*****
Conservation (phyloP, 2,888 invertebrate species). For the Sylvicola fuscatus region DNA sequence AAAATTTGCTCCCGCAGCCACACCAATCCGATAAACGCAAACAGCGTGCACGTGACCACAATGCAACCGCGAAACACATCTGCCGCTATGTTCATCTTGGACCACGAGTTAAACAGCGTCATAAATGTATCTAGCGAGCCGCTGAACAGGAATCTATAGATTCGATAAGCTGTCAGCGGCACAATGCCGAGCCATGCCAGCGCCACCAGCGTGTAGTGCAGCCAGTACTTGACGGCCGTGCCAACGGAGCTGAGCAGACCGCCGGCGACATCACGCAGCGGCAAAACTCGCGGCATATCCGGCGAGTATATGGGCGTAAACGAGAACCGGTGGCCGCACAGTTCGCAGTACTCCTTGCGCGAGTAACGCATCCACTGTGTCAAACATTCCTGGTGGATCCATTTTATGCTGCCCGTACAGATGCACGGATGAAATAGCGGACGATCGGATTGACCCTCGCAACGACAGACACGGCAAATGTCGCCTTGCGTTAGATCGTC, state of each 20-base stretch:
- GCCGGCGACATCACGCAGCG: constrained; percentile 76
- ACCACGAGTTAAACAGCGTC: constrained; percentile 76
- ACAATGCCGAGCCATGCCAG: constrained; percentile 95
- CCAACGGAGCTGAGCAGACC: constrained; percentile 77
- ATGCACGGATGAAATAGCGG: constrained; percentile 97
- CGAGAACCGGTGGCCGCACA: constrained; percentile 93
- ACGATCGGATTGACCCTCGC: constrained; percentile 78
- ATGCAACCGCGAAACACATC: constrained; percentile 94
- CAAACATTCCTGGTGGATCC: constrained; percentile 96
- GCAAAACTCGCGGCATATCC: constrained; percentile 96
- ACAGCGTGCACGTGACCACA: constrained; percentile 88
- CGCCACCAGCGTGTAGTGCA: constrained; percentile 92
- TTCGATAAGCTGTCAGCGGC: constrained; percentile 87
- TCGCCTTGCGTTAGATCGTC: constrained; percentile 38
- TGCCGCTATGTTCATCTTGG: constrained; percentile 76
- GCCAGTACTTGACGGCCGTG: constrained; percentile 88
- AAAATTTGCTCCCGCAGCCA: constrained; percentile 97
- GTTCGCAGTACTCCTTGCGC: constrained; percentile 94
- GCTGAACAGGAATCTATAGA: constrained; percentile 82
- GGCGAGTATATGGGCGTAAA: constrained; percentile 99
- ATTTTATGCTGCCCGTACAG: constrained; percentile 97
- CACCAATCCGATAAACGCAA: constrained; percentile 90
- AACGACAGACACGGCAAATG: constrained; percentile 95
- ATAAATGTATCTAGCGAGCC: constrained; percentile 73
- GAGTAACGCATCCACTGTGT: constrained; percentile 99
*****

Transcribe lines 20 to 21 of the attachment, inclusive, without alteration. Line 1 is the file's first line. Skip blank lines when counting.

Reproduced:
- GCTGAACAGGAATCTATAGA: constrained; percentile 82
- GGCGAGTATATGGGCGTAAA: constrained; percentile 99